ANMF (Vic Branch) Education Centre Manager Kim Sykes has died after a long illness. She was 67.
Kim had three passions – healthcare, nursing and leadership.
She joined ANMF in January 2019 bringing with her a lifetime of experience in mental health nursing and nursing and healthcare leadership.
In the early days of the pandemic, Kim quickly recognised the need for an acute care reorientation course for non-clinical nurses. The Education Centre’s theory and simulated learning course started in late March 2020 – just five days after the start of the first lockdown. More than 140 nurses, eight at a time due to social distancing, completed the course as part of surge workforce preparations.
Kim also oversaw an expansion of our course program for members with new courses covering mental health, alcohol and other drugs and nursing/midwifery leadership.
She qualified as a psychiatric nurse in South Australia in 1978 and dedicated her life to the nursing profession and the healthcare of the marginalised and disadvantaged.
She worked in clinical roles through the 1980s and 90s during the closure of psychiatric residential institutions and the ‘mainstreaming’ of patients into public hospitals. Later she held senior nursing and mental health nursing executive roles at Southern Health (now Monash Health).
In the early 2000s she held senior positions in the Victorian Department of Human Services including principal nurse advisor, nurse policy branch director and service and workforce planning director.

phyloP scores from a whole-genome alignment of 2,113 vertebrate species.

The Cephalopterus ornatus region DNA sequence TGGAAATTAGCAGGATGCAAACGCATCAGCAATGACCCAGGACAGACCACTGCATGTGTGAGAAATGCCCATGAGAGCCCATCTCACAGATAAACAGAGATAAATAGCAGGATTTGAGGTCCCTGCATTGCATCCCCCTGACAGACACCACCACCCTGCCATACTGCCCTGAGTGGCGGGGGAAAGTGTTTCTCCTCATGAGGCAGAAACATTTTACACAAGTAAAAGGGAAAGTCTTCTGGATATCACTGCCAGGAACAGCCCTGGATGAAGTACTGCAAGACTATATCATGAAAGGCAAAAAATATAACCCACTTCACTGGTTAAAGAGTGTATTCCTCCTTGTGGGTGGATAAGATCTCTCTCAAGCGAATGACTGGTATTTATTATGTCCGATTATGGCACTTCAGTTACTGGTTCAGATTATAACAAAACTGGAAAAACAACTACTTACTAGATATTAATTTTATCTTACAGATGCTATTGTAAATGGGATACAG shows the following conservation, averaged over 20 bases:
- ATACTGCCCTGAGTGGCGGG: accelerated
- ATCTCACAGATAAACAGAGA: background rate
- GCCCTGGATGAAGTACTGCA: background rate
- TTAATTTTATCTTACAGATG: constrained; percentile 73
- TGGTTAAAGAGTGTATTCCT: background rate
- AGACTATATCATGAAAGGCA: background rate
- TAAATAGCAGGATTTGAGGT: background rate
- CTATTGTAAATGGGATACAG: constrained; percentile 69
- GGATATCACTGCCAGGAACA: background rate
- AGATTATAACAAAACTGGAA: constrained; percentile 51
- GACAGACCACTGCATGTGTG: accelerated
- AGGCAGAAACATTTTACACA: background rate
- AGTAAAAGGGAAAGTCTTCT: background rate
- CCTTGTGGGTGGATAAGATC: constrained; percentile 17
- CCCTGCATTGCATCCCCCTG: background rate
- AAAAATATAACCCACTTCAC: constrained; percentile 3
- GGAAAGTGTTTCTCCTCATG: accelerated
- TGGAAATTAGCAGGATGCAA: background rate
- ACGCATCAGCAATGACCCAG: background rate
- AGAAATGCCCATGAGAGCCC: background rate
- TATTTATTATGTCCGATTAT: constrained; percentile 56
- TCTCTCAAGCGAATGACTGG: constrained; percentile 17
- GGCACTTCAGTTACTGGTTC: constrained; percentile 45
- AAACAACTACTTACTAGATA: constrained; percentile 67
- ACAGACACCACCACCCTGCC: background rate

During our public sector EBA disputes in 2000 and 2004 Kim was often on the opposite side of the table to ANMF. We didn’t always see eye to eye, but she never lost our respect.
Her most recent role prior to ANMF was Bendigo Community Health Service chief executive officer where her achievements included improving healthcare for vulnerable children and families impacted by violence. She was also a Victorian Council of Social Services board member.
Kim had a reputation as a formidable director of nursing and leader. She was tough but fair and demanded high standards of all.
Her wise, charismatic leadership style, quick wit and sharp sense of humour was exactly the right mix to get things done. It was always about the value of the nursing profession and the holistic care nurses could provide for patients.
She liked people and was exceptional at cultivating a positive work culture. Those who worked with her, including those of us at ANMF and our Education department described her extraordinary people skills as a ‘sixth or seventh sense’. She recognised people’s strengths and built great teams.
She was a storyteller and used this to her great advantage to educate and lead.
She was intelligent. She had grit. She loved fun. She was always optimistic. Above all she was kind.
At an all staff meeting in April, Kim said one of her few regrets was that she had not joined ANMF sooner.
She came to us too late and left us too early.
Kim was much loved and respected at ANMF and will be greatly missed by her colleagues.
We send our heartfelt condolences to her family and friends.